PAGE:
The ball is in play. All that’s lacking, at least until a crucial penultimate sequence, is any particular sense that something larger than the satisfaction of Chris’s various itches hangs in the balance.
In Crimes and Misdemeanors, when Martin Landau’s Judah Rosenthal wrestled with situations similar to Chris’s, he did precisely that: wrestle. Judah had been brought up to believe that God sees everything we do, and that belief meant something to him, even when he decided he didn’t really believe it after all. The question of belief or unbelief, of guilt or nihilism, was never of less than vital importance to him; the nonexistence of God was no less important than his existence. Judah had believed he was a good man; he was both appalled and relieved to learn that he wasn’t.
In Match Point, by contrast, apart from that late sequence, Chris takes his self-serving approach to life for granted, without a flicker of conscience or moral awareness. He never looks deep within himself, and neither does Allen. He’s a cipher, a pretty poster boy for Richard Dawkins’ The Selfish Gene.
Chris has been compared to the unspeakable, seductive title antihero of Patricia Highsmith’s The Talented Mr. Ripley, though he’s both less charismatic and more human than Ripley or at least more fallible, capable of getting nervous and making sloppy mistakes.
In particular, one crucial mistake is overtly framed like the murderer’s key blunder in an episode of Columbo. Will it come back to haunt him?
Is Allen Ultimately Smirking?
And so we come at last to that crucial late sequence, in which Chris’s actions do in a sense come back to haunt him, and he belatedly ponders the deeper significance of his actions and the possible consequences. Like Judah in Crimes and Misdemeanors, Chris calmly acknowledges his own capacity for what others consider evil. But he also confesses a sense in which he might actually want to be caught, which might make it easier to believe in a larger justice in the world (not that he has previously shown the slightest interest in this subject).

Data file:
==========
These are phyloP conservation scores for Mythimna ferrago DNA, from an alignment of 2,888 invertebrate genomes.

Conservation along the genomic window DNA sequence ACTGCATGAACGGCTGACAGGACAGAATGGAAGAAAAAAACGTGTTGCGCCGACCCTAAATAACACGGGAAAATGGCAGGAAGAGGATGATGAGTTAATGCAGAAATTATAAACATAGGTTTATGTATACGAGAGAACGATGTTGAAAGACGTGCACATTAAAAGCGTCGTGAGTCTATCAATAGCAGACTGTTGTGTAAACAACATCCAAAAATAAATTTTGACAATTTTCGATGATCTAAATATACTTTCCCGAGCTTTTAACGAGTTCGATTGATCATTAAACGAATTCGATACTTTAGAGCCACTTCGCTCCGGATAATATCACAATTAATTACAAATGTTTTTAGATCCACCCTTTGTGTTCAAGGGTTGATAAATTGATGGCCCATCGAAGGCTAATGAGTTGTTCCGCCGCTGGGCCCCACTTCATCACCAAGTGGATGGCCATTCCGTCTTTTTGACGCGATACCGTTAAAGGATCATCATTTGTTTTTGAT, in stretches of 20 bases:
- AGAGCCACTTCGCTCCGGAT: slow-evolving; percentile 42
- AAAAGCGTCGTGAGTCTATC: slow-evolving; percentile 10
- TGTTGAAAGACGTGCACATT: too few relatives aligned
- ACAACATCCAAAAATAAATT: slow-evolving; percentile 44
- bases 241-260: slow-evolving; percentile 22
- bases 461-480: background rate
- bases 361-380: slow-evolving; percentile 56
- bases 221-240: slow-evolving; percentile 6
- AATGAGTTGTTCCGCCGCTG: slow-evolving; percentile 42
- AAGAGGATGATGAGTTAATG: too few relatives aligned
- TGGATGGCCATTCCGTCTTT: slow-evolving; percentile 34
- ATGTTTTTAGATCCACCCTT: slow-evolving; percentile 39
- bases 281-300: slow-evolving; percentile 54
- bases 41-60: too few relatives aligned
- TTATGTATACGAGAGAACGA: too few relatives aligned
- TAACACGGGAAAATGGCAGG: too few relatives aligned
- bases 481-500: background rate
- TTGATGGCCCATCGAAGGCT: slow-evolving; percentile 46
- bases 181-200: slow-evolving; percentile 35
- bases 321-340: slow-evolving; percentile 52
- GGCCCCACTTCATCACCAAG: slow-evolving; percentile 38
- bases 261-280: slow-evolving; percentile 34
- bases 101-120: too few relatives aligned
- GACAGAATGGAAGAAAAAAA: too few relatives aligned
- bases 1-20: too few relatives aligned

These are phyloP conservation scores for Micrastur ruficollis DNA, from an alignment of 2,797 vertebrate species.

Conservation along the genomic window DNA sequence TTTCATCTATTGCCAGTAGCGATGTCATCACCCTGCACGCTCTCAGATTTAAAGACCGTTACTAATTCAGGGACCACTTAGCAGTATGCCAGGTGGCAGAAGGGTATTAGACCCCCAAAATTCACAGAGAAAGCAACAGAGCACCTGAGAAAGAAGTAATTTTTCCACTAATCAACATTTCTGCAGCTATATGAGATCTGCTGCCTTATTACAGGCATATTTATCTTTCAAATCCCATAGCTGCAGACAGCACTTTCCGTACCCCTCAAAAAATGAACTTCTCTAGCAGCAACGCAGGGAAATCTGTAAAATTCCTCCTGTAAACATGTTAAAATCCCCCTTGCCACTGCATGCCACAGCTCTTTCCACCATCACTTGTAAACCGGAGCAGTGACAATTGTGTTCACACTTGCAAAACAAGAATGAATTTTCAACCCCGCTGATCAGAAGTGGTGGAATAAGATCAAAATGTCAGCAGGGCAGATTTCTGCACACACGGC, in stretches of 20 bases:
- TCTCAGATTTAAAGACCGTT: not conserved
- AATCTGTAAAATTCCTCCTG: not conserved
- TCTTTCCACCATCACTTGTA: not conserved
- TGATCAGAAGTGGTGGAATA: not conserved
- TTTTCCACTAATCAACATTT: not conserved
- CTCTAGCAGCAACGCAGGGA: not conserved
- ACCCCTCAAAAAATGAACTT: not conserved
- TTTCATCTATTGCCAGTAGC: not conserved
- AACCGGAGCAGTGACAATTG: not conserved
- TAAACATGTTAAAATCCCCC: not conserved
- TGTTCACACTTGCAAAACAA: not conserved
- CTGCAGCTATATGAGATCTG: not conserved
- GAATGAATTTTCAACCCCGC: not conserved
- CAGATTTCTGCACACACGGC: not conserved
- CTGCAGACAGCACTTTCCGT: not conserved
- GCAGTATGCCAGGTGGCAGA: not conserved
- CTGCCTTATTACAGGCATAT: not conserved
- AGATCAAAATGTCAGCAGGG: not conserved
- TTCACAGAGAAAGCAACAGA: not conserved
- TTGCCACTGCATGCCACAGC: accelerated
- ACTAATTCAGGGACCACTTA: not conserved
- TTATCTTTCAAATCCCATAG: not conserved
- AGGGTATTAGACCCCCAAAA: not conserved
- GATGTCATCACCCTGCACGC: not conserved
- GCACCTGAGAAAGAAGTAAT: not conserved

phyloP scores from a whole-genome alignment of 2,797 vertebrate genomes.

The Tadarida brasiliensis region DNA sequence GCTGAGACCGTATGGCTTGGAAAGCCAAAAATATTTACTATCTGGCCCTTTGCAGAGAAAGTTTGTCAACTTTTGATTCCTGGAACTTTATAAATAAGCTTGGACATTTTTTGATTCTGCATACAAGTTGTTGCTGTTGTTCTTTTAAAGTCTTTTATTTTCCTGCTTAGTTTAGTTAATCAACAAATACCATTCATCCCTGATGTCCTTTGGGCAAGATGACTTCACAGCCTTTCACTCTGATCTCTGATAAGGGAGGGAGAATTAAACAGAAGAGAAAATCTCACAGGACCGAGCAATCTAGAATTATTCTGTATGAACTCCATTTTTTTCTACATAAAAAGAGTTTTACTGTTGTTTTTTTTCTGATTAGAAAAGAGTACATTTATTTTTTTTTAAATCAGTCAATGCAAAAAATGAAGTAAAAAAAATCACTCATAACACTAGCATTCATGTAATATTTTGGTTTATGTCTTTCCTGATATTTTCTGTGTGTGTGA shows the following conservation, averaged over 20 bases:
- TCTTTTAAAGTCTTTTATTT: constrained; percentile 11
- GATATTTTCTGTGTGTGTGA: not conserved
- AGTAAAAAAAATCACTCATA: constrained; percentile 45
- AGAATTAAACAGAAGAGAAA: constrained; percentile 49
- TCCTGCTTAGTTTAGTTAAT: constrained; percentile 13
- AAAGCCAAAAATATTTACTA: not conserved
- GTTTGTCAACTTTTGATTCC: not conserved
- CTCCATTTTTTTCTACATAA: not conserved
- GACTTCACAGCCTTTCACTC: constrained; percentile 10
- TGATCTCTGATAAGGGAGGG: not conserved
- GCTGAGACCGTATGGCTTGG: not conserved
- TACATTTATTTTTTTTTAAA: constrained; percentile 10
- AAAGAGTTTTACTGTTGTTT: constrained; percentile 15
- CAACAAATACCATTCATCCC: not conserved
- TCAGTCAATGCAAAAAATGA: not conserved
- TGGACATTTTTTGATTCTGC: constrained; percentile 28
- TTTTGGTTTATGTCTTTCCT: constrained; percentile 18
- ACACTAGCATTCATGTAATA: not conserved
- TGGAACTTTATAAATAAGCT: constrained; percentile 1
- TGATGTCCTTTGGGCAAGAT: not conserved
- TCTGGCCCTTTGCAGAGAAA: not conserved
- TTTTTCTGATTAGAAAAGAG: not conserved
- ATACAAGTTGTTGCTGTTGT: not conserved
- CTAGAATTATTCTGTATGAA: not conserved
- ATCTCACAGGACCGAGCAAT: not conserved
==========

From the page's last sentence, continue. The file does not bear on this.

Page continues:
And then Allen lets the other shoe drop. Having suggested (though not established) a link between the consequences of Chris’s key mistake and the existence or nonexistence of real justice, Allen doesn’t just let events play out one way or the other he pulls a reversal of expectations that is nearly Chestertonian in its paradoxical force. The very thing that could have pointed to God is turned back on itself; Allen doesn’t just leave God out in the cold, but blows him a Bronx cheer.
Until this point, though, Match Point doesn’t so much reject transcendent reality as ignore it to the point of oblivion. Where Crimes and Misdemeanors found the notion of God’s nonexistence dreadful and gratifying, Match Point largely disregards the whole question, glibly adding at the end, “Yep… didn’t think so.”
Does the difference between the two films reflect Allen’s own journey over the last fifteen-odd years? Has some fire in his belly over transcendent questions gone out (or mostly out)? Is there a sense in which Chris Wilton (character age notwithstanding) can be seen as Judah Rosenthal fifteen years later, the struggle over guilt and unbelief now hardly a distant memory? Less indirectly, has Allen gone in the last fifteen years from being Judah to being Chris?
Is the shift in emphasis from being willing to live with having done it (Crimes and Misdemeanors) to getting away with it (Match Point) related to the vagaries of Allen’s life over the last fifteen years? Is Allen ultimately smirking over the universe’s ongoing failure to punish him for his sins?
Allen wouldn’t be the first God-haunted artist to struggle at the height of his career with questions of faith and despair that in his later work cease to resonate. Ingmar Bergman, one of Allen’s idols, wrestled profoundly with the absence of God in the films of his middle period, but eventually seems to have made his peace with the emptiness of the universe. Similarly, Graham Greene’s middle novels are torn by the conflicting forces of spiritual belief and personal immorality, but in his later novels the struggle seems to have drained out of Greene’s soul, his focus shifting from morality to politics.
Complacency, suffice to say, doesn’t make for great or compelling art. Crimes and Misdemeanors is a messy, deeply felt masterpiece. Match Point is a neat diagram, with clean lines, photogenic leads, good acting, realistic complications, a terrific twist, and no soul.
(c) 2006 Steven D. Greydanus. All rights reserved. Used by permission.
Steven D. Greydanus is a film critic for the National Catholic Register and appears weekly on Ave Maria radio. His website offers in-depth reviews of both contemporary and older films, evaluating them for moral and spiritual worth as well as artistic and entertainment value.